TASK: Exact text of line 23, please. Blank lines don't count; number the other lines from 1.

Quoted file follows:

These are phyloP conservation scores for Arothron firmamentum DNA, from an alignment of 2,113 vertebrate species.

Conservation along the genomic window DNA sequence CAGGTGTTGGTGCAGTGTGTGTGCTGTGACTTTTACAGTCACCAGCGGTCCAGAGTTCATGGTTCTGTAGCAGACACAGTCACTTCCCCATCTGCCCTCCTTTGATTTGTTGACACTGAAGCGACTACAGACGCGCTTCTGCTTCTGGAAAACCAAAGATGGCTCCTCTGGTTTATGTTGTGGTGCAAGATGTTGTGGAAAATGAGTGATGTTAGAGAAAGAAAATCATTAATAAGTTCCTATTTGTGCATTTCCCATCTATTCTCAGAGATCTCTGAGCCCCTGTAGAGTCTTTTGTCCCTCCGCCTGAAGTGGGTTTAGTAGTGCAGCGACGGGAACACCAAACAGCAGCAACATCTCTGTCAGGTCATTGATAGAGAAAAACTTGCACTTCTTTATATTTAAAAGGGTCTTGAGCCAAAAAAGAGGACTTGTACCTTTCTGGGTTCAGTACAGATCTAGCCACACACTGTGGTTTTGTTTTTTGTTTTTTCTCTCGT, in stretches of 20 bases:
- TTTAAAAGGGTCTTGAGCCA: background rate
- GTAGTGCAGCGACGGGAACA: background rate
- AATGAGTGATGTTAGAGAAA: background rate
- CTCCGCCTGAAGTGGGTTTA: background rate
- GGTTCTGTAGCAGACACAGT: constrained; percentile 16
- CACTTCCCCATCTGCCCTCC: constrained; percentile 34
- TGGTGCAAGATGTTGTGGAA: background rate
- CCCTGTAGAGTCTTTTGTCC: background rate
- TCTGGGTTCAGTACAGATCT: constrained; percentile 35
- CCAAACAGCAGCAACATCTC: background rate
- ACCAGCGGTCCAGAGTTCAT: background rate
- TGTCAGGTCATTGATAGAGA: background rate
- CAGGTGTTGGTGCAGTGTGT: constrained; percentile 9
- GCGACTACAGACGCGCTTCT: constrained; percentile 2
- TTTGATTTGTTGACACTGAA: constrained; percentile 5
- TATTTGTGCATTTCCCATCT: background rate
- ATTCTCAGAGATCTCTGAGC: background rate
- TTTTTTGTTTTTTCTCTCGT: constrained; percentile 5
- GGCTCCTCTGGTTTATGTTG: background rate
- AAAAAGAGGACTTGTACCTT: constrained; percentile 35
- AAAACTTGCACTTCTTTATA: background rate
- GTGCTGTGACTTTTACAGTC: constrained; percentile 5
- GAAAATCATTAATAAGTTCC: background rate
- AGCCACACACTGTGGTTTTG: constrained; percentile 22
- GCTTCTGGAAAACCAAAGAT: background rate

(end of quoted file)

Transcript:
- AAAACTTGCACTTCTTTATA: background rate